Education in India is considered to have a certain quality, thus prompting many international students, mainly from the South Asian countries, to migrate and enroll in academic institutions here. India has 47 central universities, 350 state universities, 123 deemed universities, 241 private universities, and thousands of colleges. To ensure maintenance of quality among the teaching faculty, UGC has mandated passing the NET. Candidates who have completed their post-graduation can appear this examination. The test, designed as MCQs, is divided into three sections – the first dealing with general competence and reasoning, and the remaining two test candidates’ subject knowledge. However, as an academician, I am able to point out to several flaws in this test.
Teaching is a skill, which I believe develops over time. A teacher must have a sound knowledge of the subject matter, and this must be complemented with strong communication skills. A teacher must also be able to motivate students to learn and think creatively, and challenge age old norms and traditions. A teacher should also be able to alter pedagogy as per the requirements of the students. The way the same content can be taught for one batch, may not be suitable for the other batch. A teacher must inculcate the use of technology to reach out to students and thus facilitate learning. Then how is it that the examination mandated by UGC tests only one skill of the teacher? Can merely passing NET be an alibi for the teaching proficiency of a person? The image of Mr. M’Choakumchild, the fact obsessed teacher from Charles Dickens’ famed novel ‘Hard Times’, comes to mind. Perhaps he is an ideal teacher, as per UGC norms.
This brings us to the question of how valid the test itself is. In the July 2016 NET, paper two of English had a certain question which got me thinking, which era does UGC think we reside in? This question gave four choices and asked which of the listed writers were born in India. We live in a tech savvy world, where facts like these can be looked up online anytime we want. Also, how relevant is knowing the birthplace of a writer, keeping in mind that modern criticism values author fallacy, in which the readers need not depend on the author’s intended meaning. The reader is free to interpret a work, as postulated by Roland Barthes; the author ‘dies’ once he is done writing. Learning by heart the birthplace of the millions of writers would make perfect sense if we lived in the Vedic ages teaching in Gurukulas where there was no electricity, no internet, and no access to online resources. The NET is plagued with such similar questions.
NET examines candidates based primarily on rote memory. When a test which is given the task of examining teachers is based on memorization skills, one can only imagine what kind of an education environment is being encouraged in India. Are we curbing creative thoughts and free thinking? In the US, Praxis exams are administered by the Educational Testing Service (ETS), and used by over 40 states as indicators of knowledge and skill for aspiring teachers. They measure a candidate’s ability to analyze and comprehend texts, their ability to articulate thoughts and communicate effectively through writing, and their subject-specific teaching skills and knowledge. This examination also has essay type questions which test a candidates reasoning and deductive skills. In comparison to NET, this system of testing appears to be more relevant.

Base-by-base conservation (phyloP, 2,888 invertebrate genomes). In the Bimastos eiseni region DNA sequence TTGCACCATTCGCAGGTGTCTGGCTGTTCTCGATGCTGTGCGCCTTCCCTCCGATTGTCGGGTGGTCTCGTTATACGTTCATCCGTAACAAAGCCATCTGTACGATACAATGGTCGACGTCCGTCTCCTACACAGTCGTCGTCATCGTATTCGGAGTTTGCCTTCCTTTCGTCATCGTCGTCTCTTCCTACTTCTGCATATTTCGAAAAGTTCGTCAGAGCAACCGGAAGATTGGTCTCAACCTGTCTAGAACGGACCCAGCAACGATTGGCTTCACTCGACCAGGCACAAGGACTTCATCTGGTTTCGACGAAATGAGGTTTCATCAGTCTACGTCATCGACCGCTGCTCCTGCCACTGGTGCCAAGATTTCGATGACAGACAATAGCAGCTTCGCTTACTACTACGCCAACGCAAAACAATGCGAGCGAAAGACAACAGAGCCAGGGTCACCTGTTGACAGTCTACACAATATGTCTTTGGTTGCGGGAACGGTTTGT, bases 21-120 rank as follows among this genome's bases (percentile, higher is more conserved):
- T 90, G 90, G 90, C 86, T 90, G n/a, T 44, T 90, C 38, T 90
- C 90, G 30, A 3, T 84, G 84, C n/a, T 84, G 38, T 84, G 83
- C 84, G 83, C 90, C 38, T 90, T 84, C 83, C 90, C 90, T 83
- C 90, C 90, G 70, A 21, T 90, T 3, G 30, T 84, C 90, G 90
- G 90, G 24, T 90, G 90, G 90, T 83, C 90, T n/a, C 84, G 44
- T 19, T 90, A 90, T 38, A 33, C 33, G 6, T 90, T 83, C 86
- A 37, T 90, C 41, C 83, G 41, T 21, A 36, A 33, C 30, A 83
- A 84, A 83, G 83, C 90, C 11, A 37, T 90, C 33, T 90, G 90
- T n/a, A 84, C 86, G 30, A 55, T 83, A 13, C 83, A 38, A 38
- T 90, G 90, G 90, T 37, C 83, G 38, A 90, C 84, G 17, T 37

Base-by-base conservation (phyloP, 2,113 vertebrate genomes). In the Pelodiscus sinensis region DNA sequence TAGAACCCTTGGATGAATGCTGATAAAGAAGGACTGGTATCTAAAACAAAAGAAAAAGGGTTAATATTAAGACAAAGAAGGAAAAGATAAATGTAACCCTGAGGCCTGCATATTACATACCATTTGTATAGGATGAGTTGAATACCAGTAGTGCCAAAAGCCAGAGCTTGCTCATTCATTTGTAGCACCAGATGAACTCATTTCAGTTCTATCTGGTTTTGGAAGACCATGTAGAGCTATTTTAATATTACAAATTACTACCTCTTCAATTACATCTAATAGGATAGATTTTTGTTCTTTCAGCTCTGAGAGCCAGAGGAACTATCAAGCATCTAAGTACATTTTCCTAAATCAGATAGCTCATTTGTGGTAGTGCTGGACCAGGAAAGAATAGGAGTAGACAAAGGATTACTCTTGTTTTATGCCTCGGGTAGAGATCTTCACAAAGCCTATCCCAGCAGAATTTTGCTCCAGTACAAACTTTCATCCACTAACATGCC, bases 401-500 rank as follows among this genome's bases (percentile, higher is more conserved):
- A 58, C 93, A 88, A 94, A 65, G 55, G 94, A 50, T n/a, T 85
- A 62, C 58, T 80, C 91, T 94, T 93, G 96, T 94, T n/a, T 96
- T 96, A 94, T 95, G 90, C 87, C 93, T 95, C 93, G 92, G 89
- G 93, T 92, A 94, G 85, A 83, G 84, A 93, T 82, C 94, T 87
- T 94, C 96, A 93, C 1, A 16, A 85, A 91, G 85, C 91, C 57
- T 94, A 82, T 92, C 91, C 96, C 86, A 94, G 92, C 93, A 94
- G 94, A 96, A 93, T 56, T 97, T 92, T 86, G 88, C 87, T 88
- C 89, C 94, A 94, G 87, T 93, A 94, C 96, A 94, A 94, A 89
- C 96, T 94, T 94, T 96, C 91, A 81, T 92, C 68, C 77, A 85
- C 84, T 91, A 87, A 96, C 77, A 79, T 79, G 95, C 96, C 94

It is a known fact that the pass percentage in NET is low, which is astonishing considering that candidates who appear this examination have been already tested and found qualifying in their post-graduation. When a candidate who is found tested by a system validated and accredited by UGC, how is it that so many of them aren’t able to qualify NET? Does then the flaw lie in the very structure of education itself?
The July 2016 NET examination introduced new rules for candidates, including reaching the exam centre two hours in advance. No cell phones allowed, okay that’s understandable. However, candidates were in for a shock when they reached the exam centre. Metal detectors scanned all candidates and they were asked to remove all jewelery and submit it at the checking booth. Food packets candidates had brought had to be left outside the entrance of the building. I was stunned when the officials, acting under directions of CBSE-UGC, asked me to leave my water bottle behind. I do not get the logic behind this. Maybe CBSE-UGC thought I may hide a tiny state-of-the-art ‘James Bond type’ communication device inside my ring, but what about water? An examination lasting for more than four hours, with no water, in the summer heat. Was I going to cast a spell on the invigilators with my water?
If only the airports in America had similar security measures in 2001, then perhaps the 9/11 terror attacks could have been avoided.
Articles published in newspapers and blogs around the country have indicated that there is a growing awareness of the flaws which NET seems to embody with no regrets. There are several controversies surrounding NET. This being said I do have the utmost respect for everyone who qualifies this examination. Until UGC comes up with a more efficient and non-traditional method of testing candidates, thousands of aspiring teachers will appear this examination, clad in simple clothes, without water, testing their rote memory skills. Perhaps American rock band Survivor’s song ‘Eye of the Tiger’ is what’s needed to keep spirits high!